The Disaster Artist ticketstubDo you remember that spectacularly bad movie The Room by the now infamous writer/director/producer/star of the film, Tommy Wiseau? No? It's okay, these days, it's mostly known for being bad and having a sort of cult following in the vein of Rocky Horror Picture Show. People go to midnight screenings and do callbacks and have props, I hear it's pretty amazing. I've never done that myself, I saw it being riffed on a live RiffTrax show. Anyway... The Disaster Artist follows Tommy Wiseau and Greg Sestero as they meet, become friends, move to Los Angeles, and, after some rough years of trying to get work in Hollywood, decide to make their own damn movie. The reason this is such a spectacle is that Tommy, played cringingly by James Franco, is such an inexplicable character, and Greg, played by James' real life brother, Dave Franco, is such an ordinary guy. Greg is puzzled by Tommy's quirks, but also kind of enamored by how completely oblivious he seems to the world's standards of normalcy. He wears outrageous clothing (for example, five belts of various types and styles and positions around his waist) and will run lines loudly in a crowded restaurant. He seems to not give any fucks about how the world sees him, yet desperately wants to be seen by the world, and he wants to be seen as the hero of whatever he's doing. As Greg tries to be an adult and score acting gigs, Tommy feels more and more left behind as he fails to find any success at all in Hollywood. This growing divide prompts Tommy to suggest the two of them make a movie, and that's how we get The Room. We watch them go through writing and casting and hiring production people and right into the filming of various iconic scenes. They go to great effort to recreate the sets, scenes, acting styles, and lines with excruciating detail. In fact, at the end of the movie, before the credits roll, they do side-by-side comparisons between scenes from the original movie, and scenes shot for The Disaster Artist and it is a beautiful thing. I would say my favorite scene of the movie is the post-credits scene in which James Franco is playing Tommy and is approached by the real Tommy playing a different character, and the brief conversation that ensues, in a way, caps off the whole experience, like the cherry on a grand sundae.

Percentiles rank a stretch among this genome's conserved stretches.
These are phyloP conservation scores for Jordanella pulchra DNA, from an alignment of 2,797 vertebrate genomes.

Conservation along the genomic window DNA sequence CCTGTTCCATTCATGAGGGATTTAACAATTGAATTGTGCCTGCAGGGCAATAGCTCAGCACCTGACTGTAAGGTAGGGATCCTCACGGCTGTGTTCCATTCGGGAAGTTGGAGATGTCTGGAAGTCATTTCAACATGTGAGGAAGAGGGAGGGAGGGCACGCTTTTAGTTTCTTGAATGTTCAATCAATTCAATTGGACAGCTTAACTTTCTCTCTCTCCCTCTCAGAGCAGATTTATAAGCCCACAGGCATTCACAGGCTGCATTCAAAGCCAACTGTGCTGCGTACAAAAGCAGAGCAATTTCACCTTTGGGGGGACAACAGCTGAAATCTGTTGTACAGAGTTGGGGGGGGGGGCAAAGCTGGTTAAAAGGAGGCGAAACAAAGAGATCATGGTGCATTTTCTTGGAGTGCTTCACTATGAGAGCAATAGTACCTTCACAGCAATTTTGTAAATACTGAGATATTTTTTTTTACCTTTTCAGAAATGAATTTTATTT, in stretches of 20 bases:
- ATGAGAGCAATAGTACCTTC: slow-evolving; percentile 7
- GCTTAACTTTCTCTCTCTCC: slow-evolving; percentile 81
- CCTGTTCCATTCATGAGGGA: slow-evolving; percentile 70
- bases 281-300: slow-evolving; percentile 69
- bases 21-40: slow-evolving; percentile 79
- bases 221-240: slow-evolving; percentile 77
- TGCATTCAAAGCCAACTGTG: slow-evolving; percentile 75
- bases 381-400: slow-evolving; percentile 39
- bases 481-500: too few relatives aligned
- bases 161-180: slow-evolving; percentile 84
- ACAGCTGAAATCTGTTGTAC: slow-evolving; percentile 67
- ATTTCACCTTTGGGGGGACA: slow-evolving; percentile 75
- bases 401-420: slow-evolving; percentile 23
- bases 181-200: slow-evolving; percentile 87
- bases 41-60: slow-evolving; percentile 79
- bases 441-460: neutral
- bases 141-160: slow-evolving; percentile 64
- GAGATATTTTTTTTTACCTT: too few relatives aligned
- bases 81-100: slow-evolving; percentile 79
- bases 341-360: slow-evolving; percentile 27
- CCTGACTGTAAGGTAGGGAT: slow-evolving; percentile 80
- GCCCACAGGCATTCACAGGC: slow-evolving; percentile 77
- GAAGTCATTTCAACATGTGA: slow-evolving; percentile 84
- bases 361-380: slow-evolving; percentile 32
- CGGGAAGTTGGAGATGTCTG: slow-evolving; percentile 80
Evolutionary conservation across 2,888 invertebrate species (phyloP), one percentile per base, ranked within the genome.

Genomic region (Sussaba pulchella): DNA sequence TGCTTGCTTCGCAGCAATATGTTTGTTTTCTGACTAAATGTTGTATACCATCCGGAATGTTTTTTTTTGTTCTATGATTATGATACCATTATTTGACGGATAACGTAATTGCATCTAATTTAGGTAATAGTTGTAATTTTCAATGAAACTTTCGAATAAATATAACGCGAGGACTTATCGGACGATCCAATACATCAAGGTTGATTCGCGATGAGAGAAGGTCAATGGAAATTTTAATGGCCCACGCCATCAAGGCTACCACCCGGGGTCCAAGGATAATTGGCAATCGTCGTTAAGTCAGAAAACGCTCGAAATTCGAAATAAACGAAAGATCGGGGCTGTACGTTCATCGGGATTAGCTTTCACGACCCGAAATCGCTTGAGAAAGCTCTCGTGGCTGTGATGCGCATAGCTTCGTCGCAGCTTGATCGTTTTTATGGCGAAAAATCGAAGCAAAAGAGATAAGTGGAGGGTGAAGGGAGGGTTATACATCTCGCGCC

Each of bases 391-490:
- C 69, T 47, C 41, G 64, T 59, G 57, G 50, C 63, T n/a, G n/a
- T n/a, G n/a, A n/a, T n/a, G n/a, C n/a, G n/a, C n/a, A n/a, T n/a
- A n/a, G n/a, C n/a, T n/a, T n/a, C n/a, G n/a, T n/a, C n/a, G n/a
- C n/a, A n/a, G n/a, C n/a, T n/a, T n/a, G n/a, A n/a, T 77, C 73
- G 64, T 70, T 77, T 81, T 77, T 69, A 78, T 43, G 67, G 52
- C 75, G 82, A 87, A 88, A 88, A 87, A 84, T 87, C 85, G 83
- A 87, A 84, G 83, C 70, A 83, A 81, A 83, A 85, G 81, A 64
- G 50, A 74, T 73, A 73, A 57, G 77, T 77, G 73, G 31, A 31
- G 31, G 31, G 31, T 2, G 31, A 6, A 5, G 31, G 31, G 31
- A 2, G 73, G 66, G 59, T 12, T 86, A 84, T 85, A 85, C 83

Was it good? Fuck yeah it was good. Franco captures the weirdness of Tommy and Dave Franco plays a great starving actor, hungry for work and attention, but also a grounding force for Tommy, though, as he learns, Tommy can't be grounded. He will always be floating in skies of his own creation. The Room is not a good movie, but a story about The Room is amazing, filled with hilarious scenes, cringing scenes, reality, fantasy, and heart. Absolutely worth a watch, even if you haven't seen The Room, but it will definitely be better if you have.


Lady Bird

Lady Bird ticketstubThis seems like the sort of movie I would like, a teenager dealing with life and love and growing up, I'm into it and I'd heard good things about it. I believe it takes place around 2003 over the course of a year in the life of Christine, who wants everyone to call her "Lady Bird." This is her thing. She wants to be her own person who stands out from the crowd, while also, trying to fit into a crowd. She also desperately doesn't want to stay in California for college, so that's her big motivation, find a way to get out of Sacramento and out to the east coast. She has relationships, she tries theater and she lies. She lies a lot. About everything. This is also a movie about Lady Bird's relationship with her mother, and this is one of those things that bugs me, not about the movie, but about this sort of familial relationship. When parents aren't proud of their kids for anything, when there isn't praise, or love expressed. It's all about how the kid isn't good enough, is going to fail, needs to set their expectations low... but it's also a very real relationship, and certainly difficult for a young person to navigate while trying to discover their own selves.